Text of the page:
The Indigo Non-Fiction blog is pleased to present Wade Davis’ unedited comments about his time in Tibet researching his latest book, Into the Silence. Our Q&A with Dr. Davis can be found here and here. His reflection on his time in Tibet is a unique window into the world of today’s scholar-explorers.
Indigo Non-Fiction Blog (INFB): Your use of the Tibetan monastic chronicles is a real eye-opener. Was there more of this that just didn’t make it into the book?
Wade Davis (WD): Yes, to be sure. I was very keen from the outset to tell the story from the Tibetan side as well as that of the British. There has been a great deal of fantasy reported about Everest, such as the notion that it is a sacred mountain and that its name Chomolungma translates as “goddess mother of the world.” This has no historic or ethnographic justification yet it is repeated in virtually every film and book about the mountain. People often speak of the iconic Rongbuk Monastery as if it had existed from the dawn of time. In fact it was only built in the first decade of the 20th century; its stupa only completed in 1919. The construction of Rongbuk and several other monasteries was funded by the surge of wealth created in Solu Khumbu in Nepal in the late 19th century after the introduction of the potato by the British. So I was quite keen to learn of the ethnographic history of the region, and naturally this resulted in far more information than could be used in this book.
But it prompted a second major phase of the research which entailed several return journeys to Nepal and Tibet. Having delved into the literature, I went back to Everest in 2000 with fresh eyes. Accompanying me was an extraordinarily insightful man and one of the greatest of Himalayan climbers, Dorjee Lhatoo, former head of the Himalayan Mountaineering Institute in Darjeeling, the training ground of all great Indian climbers. Established in the immediate wake of the British conquest of Everest in 1953 by Jawaharlal Nehru, the father of Indian independence, the HMI from inception was inspired by new ways of thinking about mountaineering. Its formal mandate was to train young men and women “not only to climb Himalayan peaks, but also to create in them an urge to climb peaks of human endeavor.” Dorjee had been recruited to the HMI as an ideal candidate to realize Nehru’s dreams. He was married to Sonam Doma, niece of Tenzing Norgay, who first reached the summit of Everest with Hillary in 1953.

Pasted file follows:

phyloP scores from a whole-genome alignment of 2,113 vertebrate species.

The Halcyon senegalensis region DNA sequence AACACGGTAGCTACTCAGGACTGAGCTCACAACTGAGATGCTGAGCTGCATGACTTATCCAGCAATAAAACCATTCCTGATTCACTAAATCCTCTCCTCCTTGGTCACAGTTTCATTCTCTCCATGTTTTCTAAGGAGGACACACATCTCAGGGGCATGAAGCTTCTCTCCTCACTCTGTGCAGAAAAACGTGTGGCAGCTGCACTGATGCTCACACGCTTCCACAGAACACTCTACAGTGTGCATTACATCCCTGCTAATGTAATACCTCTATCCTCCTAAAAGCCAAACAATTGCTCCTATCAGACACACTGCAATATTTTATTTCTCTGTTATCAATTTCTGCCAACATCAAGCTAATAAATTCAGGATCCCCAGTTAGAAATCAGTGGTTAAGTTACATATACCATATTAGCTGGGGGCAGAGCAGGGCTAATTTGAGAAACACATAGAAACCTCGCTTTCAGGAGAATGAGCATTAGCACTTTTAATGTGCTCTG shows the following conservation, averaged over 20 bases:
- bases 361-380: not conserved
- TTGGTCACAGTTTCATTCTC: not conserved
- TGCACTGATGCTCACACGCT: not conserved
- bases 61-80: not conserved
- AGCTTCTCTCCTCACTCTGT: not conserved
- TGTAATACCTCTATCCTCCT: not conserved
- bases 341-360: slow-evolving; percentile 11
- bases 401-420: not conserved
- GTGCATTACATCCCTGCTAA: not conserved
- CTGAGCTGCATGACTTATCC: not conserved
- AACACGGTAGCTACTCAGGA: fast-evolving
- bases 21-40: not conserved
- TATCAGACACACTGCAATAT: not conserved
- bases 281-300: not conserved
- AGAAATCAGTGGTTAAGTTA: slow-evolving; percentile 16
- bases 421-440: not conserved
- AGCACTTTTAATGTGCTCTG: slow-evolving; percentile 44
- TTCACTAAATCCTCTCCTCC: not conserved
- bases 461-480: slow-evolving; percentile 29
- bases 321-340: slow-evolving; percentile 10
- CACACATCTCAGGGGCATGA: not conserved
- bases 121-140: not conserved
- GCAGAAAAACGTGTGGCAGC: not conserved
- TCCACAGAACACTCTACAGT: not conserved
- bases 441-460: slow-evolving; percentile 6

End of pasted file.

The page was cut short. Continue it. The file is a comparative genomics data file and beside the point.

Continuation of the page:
Born at Yatung in the Chumbi Valley, Dorjee had fled Tibet as a small boy with his widowed mother, economic refugees, and his anger for what the Chinese have done to his country was matched in its intensity by his disdain for what the Tibetan theocratic leadership had failed to provide for the Tibetan people before the Chinese invasion. “They offered us prayer wheels,” he would say, “when what we needed and wanted were real wheels.” A veteran of Everest, as well as Nanda Devi and Chomolhari, Dorjee had trained generations of Indian climbers, including Bachendri Pal, the first Indian woman to reach the summit of Everest.
For two months, Dorjee and I walked in the footsteps of the British Reconnaissance of 1921. We visited Tingri and Nyenyam, climbed to the summit of the ruined fortress at Shegar, retraced their approach to the Rongbuk monastery and went up the East Rongbuk glacier to the North Col, and later crossed from Kharta by way of the Samchung La and Chog La to the lower Kama Chu and the headwaters of the Arun. From below Sakeding we traversed the length of the Kama Valley to Pethang Ringmo and the Kangshung Face, before returning over the Langma La to explore the upper reaches of the Kharta Chu. Dorjee was an invaluable source of information not only on the challenges of Himalayan climbing, but on the ethnography and history of Kharta, where his wife’s family originated.
We did not by any means go everywhere the British went. A plan to reach the Jelep La, visit the village of Dorjee’s birth, and then follow the Chumbi Valley to Phari and beyond to Kampa Dzong, was stymied by Chinese officials who, having promised a permit to enter borderlands off limits to foreigners since the 1959 invasion, reneged at the last moment, stranding our party in Tibet, even as they pocketed the $25,000 fee. This setback aside, we covered in those weeks enough ground on foot to leave me only more astonished by what the British accomplished in a single season. Dorjee and I returned to this theme when I visited him in Darjeeling in 2002. We spent several days touring the town, as Dorjee introduced me to a new generation of Sherpa climbers, even as he pointed out what remained of the Darjeeling the British had known in 1921-24.